2017-18 Annual Meeting summary

Posted September 25, 2017

The Plymouth Joint School District held its 2017-18 Annual Meeting and Budget Hearing at 7 p.m. Sept. 19, 2017 in the Plymouth High School Amphitheatre.

Tim St. Clair, Board of Education president, was elected chairperson for the meeting. Sixteen electors signed in and were eligible to vote.


Superintendent’s Report

Dr. Carrie Dassow gave her fifth annual report to the board and the community, highlighting work under each of the district’s four Pillars of Excellence:

  • Academic Excellence: All students and their parents work with school counselors to find their path, resulting in 85 percent of graduates being connected to a post-high-school placement. “This approach is unique and does not require that all students move on to a four-year college, but to ensure that each student is connected to a successful post-high school experience which matches their interest and goals,” Dr. Dassow explained. “This comprehensive approach of the Plymouth School District encourages all students to become their best.” PHS has seen recent graduates go to prestigious universities, as well as an increase in the number of students enrolling in technical colleges. Meanwhile, the K-8 curriculum helps younger students find their talents, increasingly exposing them to Science, Technology, Engineering, Art, and Math. The district has developed a strong professional development program to ensure highly qualified teachers.
  • Extracurricular Opportunities: The district emphasizes extracurriculars because they are linked to higher academic achievement. New middle-school and elementary options are being developed, including intramurals at Riverview.
  • Community Engagement: This year, as the district evaluates its facilities, it needs community feedback more than ever. Analysis has shown that the structures are strong, but changes are needed to meet 21st century academic expectations. Dr. Dassow invited community members to help Fairview and Parkview celebrate their 60th anniversaries this year.
  • Financial Responsibility: The district has prioritized its facility needs, and next will conduct a community survey to get public feedback.

The district mill rate and tax levy are decreasing, Dr. Dassow noted. Plymouth continues to offer innovative programs and maintain its buildings despite having one of the lowest per pupil spending rates in the state.

Dr. Dassow said she is very proud of the leadership shown throughout the district: PHS students displayed capstone projects at the Plymouth Arts Center. Riverview students created mini-golf courses. Culinary arts, choir and band students earned state and national recognition.

“The comprehensive focus of our school district allows us to offer multiple paths for our students and opens the door to ingenuity and possibilities,” she said. “We are very proud of the opportunities we provide for our students and our strategic plan helps us to continue in this tradition.”

Dr. Dassow thanked the school board, administrators, and all staff for their dedication and service. “Finally, I thank you, the Plymouth community, for your support of this outstanding school district,” she said.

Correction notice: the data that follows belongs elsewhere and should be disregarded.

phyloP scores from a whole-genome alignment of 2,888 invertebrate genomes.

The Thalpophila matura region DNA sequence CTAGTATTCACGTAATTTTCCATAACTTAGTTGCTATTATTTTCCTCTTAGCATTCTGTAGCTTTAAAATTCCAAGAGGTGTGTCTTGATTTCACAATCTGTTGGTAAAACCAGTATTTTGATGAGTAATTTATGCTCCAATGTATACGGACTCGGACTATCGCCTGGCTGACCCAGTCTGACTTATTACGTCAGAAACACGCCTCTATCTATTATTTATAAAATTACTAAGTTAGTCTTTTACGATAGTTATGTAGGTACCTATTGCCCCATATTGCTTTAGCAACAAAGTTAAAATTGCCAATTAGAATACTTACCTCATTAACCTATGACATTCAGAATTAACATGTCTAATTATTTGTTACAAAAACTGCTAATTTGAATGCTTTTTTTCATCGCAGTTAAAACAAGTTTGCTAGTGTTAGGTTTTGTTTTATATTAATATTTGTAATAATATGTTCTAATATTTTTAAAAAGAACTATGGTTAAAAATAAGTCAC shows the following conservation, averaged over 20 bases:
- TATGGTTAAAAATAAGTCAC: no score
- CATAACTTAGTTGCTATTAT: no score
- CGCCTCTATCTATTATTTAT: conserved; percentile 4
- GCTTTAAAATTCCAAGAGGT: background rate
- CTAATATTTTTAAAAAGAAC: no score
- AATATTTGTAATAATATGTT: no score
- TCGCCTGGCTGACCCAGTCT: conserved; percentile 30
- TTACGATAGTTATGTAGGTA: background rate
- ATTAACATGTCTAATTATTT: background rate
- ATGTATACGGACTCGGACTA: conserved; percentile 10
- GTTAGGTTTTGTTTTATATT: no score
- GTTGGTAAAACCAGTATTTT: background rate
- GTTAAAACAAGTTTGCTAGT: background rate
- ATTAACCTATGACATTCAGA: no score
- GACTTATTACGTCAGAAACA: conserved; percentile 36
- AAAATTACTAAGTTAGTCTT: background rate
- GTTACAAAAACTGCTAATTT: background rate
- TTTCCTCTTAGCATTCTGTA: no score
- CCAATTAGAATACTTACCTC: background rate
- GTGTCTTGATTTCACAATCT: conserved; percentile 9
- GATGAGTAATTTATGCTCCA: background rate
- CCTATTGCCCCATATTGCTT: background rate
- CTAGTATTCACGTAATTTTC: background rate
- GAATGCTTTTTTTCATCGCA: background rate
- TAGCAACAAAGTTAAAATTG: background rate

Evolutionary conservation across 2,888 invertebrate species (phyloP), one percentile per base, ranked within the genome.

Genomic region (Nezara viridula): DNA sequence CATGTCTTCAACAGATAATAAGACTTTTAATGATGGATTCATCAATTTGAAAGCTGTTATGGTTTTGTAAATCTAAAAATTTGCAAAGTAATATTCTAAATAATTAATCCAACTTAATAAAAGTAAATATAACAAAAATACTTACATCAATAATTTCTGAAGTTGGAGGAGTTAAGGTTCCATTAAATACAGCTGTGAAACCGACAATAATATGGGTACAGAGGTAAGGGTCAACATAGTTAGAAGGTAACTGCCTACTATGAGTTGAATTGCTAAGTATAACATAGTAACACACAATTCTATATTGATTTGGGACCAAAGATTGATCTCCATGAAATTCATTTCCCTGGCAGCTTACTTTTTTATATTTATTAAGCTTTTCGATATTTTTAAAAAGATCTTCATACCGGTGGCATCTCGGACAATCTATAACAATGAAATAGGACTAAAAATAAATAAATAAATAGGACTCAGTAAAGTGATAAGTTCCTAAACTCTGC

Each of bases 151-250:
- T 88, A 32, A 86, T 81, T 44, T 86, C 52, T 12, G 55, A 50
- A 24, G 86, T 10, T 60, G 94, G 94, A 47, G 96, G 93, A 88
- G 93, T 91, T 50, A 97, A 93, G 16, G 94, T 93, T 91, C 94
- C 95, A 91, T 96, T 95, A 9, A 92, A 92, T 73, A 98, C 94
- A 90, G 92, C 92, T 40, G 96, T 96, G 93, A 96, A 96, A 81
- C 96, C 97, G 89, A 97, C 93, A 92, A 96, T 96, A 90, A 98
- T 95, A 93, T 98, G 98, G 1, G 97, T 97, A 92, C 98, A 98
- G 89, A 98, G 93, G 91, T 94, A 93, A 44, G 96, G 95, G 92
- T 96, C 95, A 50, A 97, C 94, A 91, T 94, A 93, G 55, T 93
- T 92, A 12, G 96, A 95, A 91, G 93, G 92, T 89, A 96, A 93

School Board President’s Address

Mr. St. Clair noted that the four Pillars of Excellence and their related strategic plans guide the district in providing the best education for all students, engaging the community, and continuing to be fiscally responsible with the resources provided by taxpayers.

“This district has done an excellent job providing a strong education with very limited resources,” he said.

However, Plymouth remains among the lowest 25 percent of districts in per-student funding, so the board has been working hard at the state level to secure a way for low-spending districts to catch up.

“We are hoping some of this work will pay off as we anticipate the new budget to allow for this catch up,” he said. “I do want to thank our legislators and our governor for hearing our concerns and helping to bring this equity back to our state.”

Mr. St. Clair also thanked district staff – “who are passionate and committed to our purpose” – and the community – “who has supported our schools through so many different endeavors.” 


Budget Hearing and Tax Levy

While the state budget was still being finalized at the time of the meeting, based on the governor’s proposals the district expects a general fund budget of about $28.3 million. The budget reflects an operating deficit of about $119,000, because expenses are increasing faster than revenues.

Electors approved a levy of $10,958,029 at the annual meeting, to be distributed as follows:

  • General Fund (the district’s main operating account): $9,328,452
  • Community Service (for Community Education & Recreation): $185,000
  • Debt Service (for payments on loans for past projects): $1,280,825
  • WRS Refinancing Levy (regarding past changes in pensions): $163,752

However, the final amount of the levy may change before the Board of Education certifies it in October, based on what happens at the state level.


Other business

Electors also:

  • Voted to keep the salaries of Board of Education members at $1,000. Board members also will continue to be paid $25 per meeting beyond the 12 monthly meetings, and a $50 stipend when conducting district business outside the district.
  • Authorized the Board of Education to engage legal counsel during the 2017-18 school year.
  • Set the time of the next Annual Meeting for 7 p.m. Tuesday, Sept. 18, 2018.